<----Memorial stone near entrance to Selah Ranch:
In Memory of Man 2,000,000 B.C. - A.D. 20_?_.
Forty-two years ago, J. David Bamburger bought 3,000 acres of Blanco County land,
barren, grazed-out, good-for-nothing land without live water. It was "the most degraded land in the Hill Country".
Today springs flow, cattle and goats graze in wild grassland pastures, and the ranch is home to endangered animals, birds and plants.
Selah is a 501c3 corporation dedicated to teaching the principles of sound land management and preservation of species. The ranch is open to the public in a limited way through reserved group tours. Denny and I lucked into a tour last month, best $15 I've spent in a long time.
It's easy to see degraded land in the Hill Country. Our soil is thin, ranchers haven't always known the danger of overgrazing, wildfires are suppressed, and recovery takes hard work.
Seeing land restored is a walk back in time and an exercise in hope.
Bamburger practiced a few simple principles--revolutionary at the time, accepted practice now.
Note the two juniper-covered hills (left and center) in the photo above. Then note the hill to the right with grasslands interspersed.
First Bamburger cleared most of the Ashe juniper (known here as 'cedar' or more commonly, 'damn cedar'). Ashe juniper is native to Hill Country canyons, historically kept in place by wildfires that swept the rolling grasslands.
But with settlement and suppression of fire, cedars blanketed the Hill Country, smothering grasslands. Less water nourished the soil and percolated to the underground aquifer. Springs dried up.
As a side-note, Bamburger left some old stands of Ashe Junipers, in homage to the endangered Golden-cheeked warbler, which uses pliable strands of bark in nesting. We got a good view of a male Golden-cheeked singing for a mate as we stood in one of the stands.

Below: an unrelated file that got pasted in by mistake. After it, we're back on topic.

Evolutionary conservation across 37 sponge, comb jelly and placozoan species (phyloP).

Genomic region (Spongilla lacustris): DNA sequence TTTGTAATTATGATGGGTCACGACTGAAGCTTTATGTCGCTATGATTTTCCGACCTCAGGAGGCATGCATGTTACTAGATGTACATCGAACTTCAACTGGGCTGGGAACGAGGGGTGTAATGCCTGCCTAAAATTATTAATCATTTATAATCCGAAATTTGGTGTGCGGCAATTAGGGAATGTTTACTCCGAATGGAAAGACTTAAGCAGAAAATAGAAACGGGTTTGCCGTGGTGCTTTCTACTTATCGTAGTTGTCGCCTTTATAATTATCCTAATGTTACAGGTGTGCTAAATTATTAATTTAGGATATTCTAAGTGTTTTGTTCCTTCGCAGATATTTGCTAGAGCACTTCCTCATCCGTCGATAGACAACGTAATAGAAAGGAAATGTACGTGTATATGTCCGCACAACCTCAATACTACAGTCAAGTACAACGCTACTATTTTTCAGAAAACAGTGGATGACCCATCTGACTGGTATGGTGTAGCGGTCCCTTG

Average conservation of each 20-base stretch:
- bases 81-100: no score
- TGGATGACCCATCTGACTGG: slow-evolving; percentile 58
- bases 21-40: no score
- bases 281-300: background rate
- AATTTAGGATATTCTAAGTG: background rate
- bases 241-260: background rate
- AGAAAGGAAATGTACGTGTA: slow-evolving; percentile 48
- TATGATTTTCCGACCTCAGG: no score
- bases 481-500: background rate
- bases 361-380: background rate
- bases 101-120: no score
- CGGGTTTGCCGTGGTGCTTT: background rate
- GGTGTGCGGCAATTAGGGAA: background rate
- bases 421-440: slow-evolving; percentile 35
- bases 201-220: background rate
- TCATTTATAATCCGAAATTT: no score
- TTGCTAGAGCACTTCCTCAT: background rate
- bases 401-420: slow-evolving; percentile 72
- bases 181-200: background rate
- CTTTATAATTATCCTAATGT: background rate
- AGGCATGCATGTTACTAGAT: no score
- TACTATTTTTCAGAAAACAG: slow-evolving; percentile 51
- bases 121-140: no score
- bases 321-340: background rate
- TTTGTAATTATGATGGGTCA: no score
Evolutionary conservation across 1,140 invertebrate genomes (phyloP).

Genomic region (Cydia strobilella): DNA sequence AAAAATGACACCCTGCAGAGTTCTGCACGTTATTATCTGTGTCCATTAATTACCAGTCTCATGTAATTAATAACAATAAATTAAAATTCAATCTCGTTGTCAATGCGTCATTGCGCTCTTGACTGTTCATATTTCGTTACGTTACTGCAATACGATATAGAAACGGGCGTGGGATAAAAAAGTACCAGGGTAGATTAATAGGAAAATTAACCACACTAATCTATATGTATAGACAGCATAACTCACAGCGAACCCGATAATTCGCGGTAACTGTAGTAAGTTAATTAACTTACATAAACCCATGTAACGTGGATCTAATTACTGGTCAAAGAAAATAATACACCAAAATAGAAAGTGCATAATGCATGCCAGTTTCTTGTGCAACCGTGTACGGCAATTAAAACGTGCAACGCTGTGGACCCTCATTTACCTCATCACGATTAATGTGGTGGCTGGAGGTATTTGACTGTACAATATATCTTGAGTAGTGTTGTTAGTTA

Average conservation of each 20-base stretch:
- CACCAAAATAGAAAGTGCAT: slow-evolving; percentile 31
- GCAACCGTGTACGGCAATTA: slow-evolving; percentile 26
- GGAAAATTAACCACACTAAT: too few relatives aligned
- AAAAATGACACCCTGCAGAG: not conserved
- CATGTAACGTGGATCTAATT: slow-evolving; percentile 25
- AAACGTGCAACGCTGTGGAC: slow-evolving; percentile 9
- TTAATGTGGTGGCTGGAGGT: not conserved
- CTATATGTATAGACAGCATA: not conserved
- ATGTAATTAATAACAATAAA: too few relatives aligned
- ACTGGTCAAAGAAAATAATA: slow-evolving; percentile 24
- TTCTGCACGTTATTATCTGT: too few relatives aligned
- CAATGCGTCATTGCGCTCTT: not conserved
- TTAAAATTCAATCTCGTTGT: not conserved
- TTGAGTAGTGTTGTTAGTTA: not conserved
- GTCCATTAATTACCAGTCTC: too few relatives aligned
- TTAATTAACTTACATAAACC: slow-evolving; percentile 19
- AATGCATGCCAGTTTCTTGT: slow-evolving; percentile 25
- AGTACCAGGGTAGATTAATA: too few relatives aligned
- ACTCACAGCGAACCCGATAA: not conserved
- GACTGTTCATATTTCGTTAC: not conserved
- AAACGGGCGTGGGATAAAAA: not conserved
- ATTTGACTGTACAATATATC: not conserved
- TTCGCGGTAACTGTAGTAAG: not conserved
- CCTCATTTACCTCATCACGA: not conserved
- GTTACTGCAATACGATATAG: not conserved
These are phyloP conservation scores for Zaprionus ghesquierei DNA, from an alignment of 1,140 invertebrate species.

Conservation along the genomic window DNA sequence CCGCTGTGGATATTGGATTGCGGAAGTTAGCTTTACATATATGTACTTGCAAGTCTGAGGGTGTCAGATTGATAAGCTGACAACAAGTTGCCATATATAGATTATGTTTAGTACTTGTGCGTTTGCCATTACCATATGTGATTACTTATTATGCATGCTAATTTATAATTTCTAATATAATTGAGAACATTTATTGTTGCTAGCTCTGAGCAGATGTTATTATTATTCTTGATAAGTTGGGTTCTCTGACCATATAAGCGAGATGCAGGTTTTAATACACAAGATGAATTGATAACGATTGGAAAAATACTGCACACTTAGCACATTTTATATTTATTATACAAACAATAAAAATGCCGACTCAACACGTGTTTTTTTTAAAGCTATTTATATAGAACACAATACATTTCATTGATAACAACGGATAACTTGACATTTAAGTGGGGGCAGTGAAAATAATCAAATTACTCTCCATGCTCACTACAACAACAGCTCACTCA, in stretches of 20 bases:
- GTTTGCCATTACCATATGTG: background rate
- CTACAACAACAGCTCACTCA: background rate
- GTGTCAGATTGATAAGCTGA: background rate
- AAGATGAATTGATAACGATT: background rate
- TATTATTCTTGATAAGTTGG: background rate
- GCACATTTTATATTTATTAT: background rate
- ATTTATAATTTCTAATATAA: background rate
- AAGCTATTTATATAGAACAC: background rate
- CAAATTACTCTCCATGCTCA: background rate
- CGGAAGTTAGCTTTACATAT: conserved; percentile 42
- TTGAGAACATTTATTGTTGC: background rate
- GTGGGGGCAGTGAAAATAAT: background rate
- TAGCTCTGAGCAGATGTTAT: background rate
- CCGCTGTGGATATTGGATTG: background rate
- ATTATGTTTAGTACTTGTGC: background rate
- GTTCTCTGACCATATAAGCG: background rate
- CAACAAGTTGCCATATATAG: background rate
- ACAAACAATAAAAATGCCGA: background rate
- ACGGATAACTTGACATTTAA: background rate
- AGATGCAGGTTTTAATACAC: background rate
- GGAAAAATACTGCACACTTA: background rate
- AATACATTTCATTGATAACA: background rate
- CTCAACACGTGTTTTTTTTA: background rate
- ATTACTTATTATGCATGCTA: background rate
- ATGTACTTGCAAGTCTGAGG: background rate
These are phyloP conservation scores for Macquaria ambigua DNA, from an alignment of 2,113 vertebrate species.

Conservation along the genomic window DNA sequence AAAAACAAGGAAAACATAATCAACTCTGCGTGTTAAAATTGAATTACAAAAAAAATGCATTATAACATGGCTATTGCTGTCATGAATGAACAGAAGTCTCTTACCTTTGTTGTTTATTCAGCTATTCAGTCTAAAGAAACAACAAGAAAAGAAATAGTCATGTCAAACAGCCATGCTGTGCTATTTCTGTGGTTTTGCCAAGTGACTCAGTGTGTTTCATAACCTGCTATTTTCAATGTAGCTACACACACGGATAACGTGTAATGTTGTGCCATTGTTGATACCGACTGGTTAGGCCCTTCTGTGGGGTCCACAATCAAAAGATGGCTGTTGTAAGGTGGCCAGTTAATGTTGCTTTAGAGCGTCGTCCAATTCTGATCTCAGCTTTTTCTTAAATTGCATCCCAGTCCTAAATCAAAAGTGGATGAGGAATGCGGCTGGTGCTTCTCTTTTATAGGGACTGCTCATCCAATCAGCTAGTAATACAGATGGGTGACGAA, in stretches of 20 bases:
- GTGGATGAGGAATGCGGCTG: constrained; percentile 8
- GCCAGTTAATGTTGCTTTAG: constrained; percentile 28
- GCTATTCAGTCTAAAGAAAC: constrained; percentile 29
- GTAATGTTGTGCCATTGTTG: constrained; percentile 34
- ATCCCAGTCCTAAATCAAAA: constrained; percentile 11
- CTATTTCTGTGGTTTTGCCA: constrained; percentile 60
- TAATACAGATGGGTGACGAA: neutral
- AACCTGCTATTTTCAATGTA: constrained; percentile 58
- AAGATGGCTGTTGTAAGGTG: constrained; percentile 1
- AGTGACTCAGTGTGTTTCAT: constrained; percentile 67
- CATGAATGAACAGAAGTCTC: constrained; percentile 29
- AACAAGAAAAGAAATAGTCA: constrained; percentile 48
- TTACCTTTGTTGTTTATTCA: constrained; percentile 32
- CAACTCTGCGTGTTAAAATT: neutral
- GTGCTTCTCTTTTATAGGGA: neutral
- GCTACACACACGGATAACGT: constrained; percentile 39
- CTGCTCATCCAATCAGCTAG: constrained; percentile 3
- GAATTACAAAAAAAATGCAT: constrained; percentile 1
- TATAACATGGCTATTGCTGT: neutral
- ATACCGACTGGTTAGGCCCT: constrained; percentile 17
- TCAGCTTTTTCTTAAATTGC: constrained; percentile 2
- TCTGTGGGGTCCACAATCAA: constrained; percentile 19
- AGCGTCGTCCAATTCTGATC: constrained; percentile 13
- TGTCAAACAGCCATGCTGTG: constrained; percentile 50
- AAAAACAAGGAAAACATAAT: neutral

With much of the cedar gone, prairie grasses and wildflowers re-emerged. And two years later, springs bubbled.
The tour includes a canyon where Bamburger planted a variety of native trees, including endangered Texas Snowbells (Styrax platanifolius ssp. texanus) propagated for replanting in their native regions. And the almost-as-rare Sycamore Leaf Snowbell, (Styrax platanifolius Engelm. ex Torr.) native to Blanco County. I have the names of two nurseries carrying this one...and foresee snowbells in our future.
The woodland walk was also thick with Escarpment Black Cherry (Prunus serotina var. eximia). My little trees would have felt right at home.
There are ponds created by small dams of spring-fed creeks. Classes of fourth-graders from inner-city Texas schools come stay at the ranch in summer and swim in the ponds. Some of those children have never seen water that wasn't enclosed in cement.
Selah is a working ranch, with cattle and goats that mow the grass, provide natural fertilizer and bring in money to pay the bills.
The herds of Scimitar-horned Oryx are there for survival. This species has not been seen in the wild for over 20 years, and it is believed that none have survived in their African home range. Bamburger Ranch hosts 29 pure bloodlines and may be the last hope of the animal's future.
David Bamburger is 82, still working, planning and planting. A man with a vision, who has made the world better. Selah Ranch is proof of what just one man can do.
For more about Selah Ranch, find Jeffrey Greene's book, Water from Stone: The Story of Selah, Bamberger Ranch Preserve.
Copyright 2009-2011 Kathleen Scott, for Hill Country Mysteries. Unauthorized reproduction is prohibited.